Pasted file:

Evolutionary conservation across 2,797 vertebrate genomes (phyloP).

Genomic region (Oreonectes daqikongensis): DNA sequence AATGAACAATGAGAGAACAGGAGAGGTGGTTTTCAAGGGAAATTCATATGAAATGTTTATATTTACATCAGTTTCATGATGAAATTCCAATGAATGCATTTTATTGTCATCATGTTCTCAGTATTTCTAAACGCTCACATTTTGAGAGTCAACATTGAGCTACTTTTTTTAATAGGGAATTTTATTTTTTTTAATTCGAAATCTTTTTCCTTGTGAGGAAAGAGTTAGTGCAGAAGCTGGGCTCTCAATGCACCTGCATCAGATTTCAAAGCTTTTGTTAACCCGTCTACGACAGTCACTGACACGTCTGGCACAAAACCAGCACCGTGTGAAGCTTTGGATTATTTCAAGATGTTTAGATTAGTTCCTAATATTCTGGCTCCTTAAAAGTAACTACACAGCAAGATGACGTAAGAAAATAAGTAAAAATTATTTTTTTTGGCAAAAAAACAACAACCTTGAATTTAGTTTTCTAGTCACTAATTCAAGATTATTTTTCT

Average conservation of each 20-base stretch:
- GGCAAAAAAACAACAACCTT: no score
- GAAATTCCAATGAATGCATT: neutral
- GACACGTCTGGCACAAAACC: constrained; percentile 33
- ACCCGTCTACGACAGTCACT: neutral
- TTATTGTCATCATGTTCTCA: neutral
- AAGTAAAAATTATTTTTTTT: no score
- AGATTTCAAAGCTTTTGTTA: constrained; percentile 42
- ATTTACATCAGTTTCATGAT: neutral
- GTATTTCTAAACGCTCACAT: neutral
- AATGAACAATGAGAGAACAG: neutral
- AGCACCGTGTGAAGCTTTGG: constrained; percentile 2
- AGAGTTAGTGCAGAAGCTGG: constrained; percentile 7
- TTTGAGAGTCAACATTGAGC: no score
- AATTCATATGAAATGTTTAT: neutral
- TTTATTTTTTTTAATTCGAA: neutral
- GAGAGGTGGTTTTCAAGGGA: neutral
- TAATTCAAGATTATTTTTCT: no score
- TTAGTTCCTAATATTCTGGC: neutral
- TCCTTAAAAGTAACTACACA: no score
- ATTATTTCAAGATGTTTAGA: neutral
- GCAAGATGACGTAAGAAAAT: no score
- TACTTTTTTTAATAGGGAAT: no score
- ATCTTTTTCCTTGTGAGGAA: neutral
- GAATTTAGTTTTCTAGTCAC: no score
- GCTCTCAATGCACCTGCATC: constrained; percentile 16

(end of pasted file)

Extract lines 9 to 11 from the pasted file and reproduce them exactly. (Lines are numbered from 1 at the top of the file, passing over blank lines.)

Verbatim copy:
- AAGTAAAAATTATTTTTTTT: no score
- AGATTTCAAAGCTTTTGTTA: constrained; percentile 42
- ATTTACATCAGTTTCATGAT: neutral